Such risk issues have been canvassed in TT’s COVID webpage. The challenges in maintaining thoroughly secure systems and procedures are substantial – but clearly diligence and vigilance are required. As cargo theft continues to threaten the global supply chain, how to avoid being a statistic becomes invaluable.
Furthermore, migrating ‘value systems’ have resulted in different commodities being of interest. Bizarrely, in some places toilet paper briefly became highly desirable, but unsurprisingly PPE (personal protective equipment) has been regularly targeted for theft. Nevertheless, consumer products, fuel and foodstuffs have continued to top the list, almost certainly in part because of the ease of disposal to fresh ‘markets’.
Inevitably, the report reveals variations around the globe that need detailed consideration, reflecting differing cultural approaches, socio-economic drivers and geo-political risks. In some instances these provide an echo to the ‘correlation’ discussion – such as the unintended impact of working hours regulations, the responses to economic migration and even the destruction of established practices brought on by Brexit.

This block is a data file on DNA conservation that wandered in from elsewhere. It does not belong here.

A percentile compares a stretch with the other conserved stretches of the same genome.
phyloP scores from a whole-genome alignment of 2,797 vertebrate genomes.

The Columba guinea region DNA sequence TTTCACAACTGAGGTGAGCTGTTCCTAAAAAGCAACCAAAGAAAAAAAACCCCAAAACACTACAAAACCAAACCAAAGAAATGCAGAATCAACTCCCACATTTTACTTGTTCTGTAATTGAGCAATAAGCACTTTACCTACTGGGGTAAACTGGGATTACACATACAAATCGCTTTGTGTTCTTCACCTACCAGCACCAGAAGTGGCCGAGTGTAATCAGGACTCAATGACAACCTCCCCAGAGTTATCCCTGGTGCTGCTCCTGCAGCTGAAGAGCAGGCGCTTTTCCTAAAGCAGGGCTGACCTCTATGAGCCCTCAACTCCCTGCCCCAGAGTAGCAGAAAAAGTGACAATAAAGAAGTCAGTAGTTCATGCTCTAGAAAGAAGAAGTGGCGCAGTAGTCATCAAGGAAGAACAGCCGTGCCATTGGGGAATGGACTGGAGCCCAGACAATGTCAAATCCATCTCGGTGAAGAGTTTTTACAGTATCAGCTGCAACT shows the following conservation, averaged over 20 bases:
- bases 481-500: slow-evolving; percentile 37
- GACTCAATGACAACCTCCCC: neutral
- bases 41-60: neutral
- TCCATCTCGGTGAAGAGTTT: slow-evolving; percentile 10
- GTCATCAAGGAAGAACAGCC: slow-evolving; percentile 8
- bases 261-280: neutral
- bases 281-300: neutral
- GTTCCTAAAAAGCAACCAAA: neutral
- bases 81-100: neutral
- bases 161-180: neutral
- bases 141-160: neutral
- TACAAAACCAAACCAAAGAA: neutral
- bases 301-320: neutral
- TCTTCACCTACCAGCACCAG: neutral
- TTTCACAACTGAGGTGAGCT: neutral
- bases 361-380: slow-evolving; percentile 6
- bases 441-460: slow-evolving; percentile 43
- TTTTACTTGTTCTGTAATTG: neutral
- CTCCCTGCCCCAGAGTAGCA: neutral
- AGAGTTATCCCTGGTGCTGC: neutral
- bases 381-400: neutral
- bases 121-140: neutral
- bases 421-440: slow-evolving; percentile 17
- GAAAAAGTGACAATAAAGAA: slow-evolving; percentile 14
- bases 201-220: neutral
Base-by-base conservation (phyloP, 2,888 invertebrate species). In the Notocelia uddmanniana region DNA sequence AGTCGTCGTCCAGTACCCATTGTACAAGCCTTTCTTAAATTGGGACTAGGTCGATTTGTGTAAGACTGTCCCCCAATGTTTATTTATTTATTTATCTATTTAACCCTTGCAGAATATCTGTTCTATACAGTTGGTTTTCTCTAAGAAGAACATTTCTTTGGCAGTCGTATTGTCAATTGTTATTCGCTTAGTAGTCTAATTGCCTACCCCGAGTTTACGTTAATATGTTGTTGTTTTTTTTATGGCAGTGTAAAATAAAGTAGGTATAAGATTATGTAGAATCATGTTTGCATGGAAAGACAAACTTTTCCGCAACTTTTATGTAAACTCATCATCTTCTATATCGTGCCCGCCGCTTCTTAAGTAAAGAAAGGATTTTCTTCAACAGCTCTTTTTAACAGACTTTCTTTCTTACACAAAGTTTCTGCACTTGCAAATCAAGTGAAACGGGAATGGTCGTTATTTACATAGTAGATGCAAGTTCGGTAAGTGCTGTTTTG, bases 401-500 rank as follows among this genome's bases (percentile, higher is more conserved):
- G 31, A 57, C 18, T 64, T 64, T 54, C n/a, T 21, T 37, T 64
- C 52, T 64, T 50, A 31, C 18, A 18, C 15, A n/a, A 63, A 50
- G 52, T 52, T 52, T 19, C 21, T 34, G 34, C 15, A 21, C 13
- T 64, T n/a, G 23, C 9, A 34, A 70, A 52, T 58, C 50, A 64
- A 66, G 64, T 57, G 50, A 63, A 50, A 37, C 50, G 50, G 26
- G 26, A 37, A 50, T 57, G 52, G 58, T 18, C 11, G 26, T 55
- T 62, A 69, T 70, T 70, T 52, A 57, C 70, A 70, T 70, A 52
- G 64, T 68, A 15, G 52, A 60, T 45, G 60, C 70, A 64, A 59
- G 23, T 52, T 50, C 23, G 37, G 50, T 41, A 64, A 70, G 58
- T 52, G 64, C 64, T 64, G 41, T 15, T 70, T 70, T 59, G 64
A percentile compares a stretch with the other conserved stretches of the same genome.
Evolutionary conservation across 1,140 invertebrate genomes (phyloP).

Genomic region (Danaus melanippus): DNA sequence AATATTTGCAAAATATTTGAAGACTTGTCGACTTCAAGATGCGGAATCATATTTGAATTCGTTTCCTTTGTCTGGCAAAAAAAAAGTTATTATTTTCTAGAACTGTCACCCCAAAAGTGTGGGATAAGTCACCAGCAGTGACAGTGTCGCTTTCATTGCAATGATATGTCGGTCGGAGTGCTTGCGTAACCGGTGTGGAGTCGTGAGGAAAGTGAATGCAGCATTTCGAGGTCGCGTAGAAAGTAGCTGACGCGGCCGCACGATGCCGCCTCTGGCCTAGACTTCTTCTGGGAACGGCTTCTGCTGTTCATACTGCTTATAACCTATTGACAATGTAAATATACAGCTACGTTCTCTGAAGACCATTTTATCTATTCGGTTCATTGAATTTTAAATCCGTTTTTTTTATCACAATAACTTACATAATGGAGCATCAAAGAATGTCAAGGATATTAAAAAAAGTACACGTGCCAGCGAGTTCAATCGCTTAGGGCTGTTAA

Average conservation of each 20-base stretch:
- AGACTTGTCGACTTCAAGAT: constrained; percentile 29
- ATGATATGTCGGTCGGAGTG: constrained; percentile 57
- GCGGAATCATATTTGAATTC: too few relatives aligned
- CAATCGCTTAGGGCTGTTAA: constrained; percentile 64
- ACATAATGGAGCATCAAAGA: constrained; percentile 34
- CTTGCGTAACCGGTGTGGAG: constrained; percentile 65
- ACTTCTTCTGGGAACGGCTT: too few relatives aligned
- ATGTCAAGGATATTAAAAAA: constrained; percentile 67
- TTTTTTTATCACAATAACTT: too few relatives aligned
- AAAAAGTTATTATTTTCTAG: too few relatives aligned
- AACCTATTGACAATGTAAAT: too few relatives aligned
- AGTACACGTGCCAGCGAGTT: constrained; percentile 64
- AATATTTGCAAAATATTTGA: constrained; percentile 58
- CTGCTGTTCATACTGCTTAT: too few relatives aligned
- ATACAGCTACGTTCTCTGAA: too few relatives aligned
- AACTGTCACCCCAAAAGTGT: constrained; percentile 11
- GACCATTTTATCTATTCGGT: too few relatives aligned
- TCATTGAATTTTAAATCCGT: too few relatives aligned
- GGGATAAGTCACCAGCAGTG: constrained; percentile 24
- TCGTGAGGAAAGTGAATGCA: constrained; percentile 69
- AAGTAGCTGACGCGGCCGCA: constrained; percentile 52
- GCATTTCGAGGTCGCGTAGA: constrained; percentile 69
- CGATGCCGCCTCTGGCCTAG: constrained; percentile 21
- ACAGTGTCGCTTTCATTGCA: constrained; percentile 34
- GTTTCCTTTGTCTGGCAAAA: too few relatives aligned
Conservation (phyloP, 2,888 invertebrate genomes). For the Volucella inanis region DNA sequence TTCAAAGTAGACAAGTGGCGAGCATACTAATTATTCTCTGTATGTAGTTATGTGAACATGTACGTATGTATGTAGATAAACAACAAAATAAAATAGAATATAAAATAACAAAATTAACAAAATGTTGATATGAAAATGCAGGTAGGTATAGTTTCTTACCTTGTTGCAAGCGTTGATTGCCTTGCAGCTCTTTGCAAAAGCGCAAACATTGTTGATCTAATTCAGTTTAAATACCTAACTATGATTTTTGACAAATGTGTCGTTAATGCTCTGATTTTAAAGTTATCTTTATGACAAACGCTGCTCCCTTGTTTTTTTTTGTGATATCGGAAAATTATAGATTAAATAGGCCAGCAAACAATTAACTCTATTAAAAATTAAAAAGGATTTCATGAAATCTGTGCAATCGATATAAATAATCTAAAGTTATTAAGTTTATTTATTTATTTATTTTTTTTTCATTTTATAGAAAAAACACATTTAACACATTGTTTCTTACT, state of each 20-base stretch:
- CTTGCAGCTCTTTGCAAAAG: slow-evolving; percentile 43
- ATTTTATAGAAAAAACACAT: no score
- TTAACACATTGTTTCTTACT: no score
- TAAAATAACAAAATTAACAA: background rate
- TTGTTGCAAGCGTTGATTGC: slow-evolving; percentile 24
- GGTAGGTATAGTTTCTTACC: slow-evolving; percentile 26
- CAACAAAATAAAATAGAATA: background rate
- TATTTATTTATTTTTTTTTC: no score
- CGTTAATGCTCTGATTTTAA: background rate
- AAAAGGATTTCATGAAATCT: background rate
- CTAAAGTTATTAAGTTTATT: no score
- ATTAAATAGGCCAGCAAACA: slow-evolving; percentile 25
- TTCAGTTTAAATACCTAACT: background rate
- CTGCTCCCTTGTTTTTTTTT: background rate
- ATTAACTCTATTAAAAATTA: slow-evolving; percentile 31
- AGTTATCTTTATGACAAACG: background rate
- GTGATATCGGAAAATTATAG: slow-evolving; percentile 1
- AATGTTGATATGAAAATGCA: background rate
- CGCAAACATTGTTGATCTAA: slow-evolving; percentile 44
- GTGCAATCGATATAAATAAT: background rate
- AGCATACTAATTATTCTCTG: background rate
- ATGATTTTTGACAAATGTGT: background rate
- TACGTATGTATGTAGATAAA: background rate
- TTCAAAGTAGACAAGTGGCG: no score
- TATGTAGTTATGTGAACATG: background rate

The endemic attraction of corruption is also made plain, whether resulting from ‘insider’ actions or relating to lapses in border and customs controls. The transport and logistics industry is particularly adept at facilitating and managing cross-border interactions – these are the essence of trade – but it is equally vulnerable where controls do not operate as expected. Worse, it can be exploited and infiltrated by those who thrive off narcotics or people trafficking.
Responding to the changing threat universe – 2020 & beyond
While continuing and renewed prevention efforts need to be focused, the solutions are not simply more devices – cameras, improved tracking and geo-fencing etc – and this truth applies to the broader linkages between freight crime and the more significant issues that most directly concern governmental authorities.
The last year has demonstrated how resilient and adaptable the business of crime is. Commodities of interest and value have changed – PPE is clearly more important and quality issues or counterfeits pose heightened risks. Whether or not related to the pandemic, sophisticated smuggling supply chains have emerged – and the general risks of stowaways and people migration continue.